Providing opportunity through education in Nepal
Founder of Saprinu, Brooke Laura explains, “It is the starting point at which people can begin to make informed decisions for their lives, i.e. not having to go abroad for work, sell their daughters into the sex trade, etc. That is our goal to uplift these communities through educational opportunities to enhance their lives, not change them or their culture but give them choices.”
In the competitive economic state the world is in today, cheap labor demands and immigration laws have forced an underground labor movement. Human trafficking in developing countries, like Nepal, has been and continues to be a huge problem that is all too often overlooked. There are usually no documents or records kept of those being trafficked, which makes it hard to enforce laws. This creates a high profit-low risk endeavor for traffickers.
The poor and uneducated are most vulnerable to trafficking. Trafficking agents promise good work, pay, and a better life. Many have a hard time finding work in Nepal and find themselves living in poverty without a promising future. The desire for a better life makes these opportunities to work abroad seem great. Men are usually taken to do hard, manual labor and often times don’t even get paid. They are not provided basic living needs and come to find that the better life they were promised was false. Some men will leave their work and live illegally in the foreign country they were sent to. They are left with no money, passports, documentation, and often times don’t speak the language.
While men are trafficked for manual labor, women are trafficked for sex. Sex trafficking works like supply and demand. Nepal has a large supply of young, poor, uneducated women who are desperate for a better life; and brothels in India have a large demand for young women. About 10,000-15,000 young women from Nepal are trafficked into India and sold as prostitutes each year. Their ages range from 7-24. Most come from poor, rural villages and are promised education and employment. Once they get to India they are often beaten and raped as part of an initiation. Sometimes even held in cages. They are hardly fed and don’t get paid. Sometimes they are forced to have sex with up to 40 clients a day. Unsafe practices makes the HIV and STD rates high. If a girl gets HIV she is sent home but is usually not accepted back into her community because of what she has been. Unsafe abortions are also common practices.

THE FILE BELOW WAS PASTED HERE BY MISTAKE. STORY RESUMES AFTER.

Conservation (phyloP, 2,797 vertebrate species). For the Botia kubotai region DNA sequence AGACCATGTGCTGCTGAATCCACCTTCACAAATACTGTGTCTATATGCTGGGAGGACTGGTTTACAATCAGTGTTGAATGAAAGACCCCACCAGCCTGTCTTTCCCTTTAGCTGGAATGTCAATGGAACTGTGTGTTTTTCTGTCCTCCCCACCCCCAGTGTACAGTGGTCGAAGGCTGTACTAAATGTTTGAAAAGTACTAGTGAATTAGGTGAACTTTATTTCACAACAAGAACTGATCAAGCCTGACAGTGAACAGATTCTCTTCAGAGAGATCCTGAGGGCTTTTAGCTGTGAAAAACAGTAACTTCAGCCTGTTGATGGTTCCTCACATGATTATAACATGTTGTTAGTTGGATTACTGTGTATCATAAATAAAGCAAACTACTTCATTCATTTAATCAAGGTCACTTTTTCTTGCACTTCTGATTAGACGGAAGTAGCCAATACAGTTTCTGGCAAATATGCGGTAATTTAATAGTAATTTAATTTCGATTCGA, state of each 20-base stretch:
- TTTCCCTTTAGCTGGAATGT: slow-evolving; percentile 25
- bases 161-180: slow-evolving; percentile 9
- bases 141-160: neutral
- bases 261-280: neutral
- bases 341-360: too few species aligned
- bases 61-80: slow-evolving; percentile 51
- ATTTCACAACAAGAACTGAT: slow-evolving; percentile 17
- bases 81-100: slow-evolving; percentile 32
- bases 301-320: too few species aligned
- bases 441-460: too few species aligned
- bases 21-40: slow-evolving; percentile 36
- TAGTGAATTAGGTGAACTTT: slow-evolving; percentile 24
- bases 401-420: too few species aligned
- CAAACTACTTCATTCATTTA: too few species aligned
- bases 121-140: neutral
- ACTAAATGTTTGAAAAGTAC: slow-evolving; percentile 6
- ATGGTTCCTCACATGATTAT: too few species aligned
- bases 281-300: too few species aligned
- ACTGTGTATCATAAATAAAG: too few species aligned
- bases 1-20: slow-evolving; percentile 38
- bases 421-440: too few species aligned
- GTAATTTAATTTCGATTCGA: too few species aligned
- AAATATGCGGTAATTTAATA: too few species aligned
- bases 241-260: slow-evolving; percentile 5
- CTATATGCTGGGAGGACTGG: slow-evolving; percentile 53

The UN explains how trafficking has many irreversible effects. The benefits from migration go to the traffickers instead of migrants and families, community, and government. This takes away from human capital that would otherwise be going back to the developing countries. Families fall apart through the neglect of children and elderly. Children are often forced to work instead of getting an education. This fuels the cycle of illiteracy and poverty. It causes public health issues when migrants return home as they often live and work in unsanitary condition.
Traffickers target uneducated population because they simply don’t know about the reality and dangers of trafficking. Traffickers know which regions of Nepal are most vulnerable send their recruiting agents there. This is one reason why it is so important to provide education for these underprivileged people.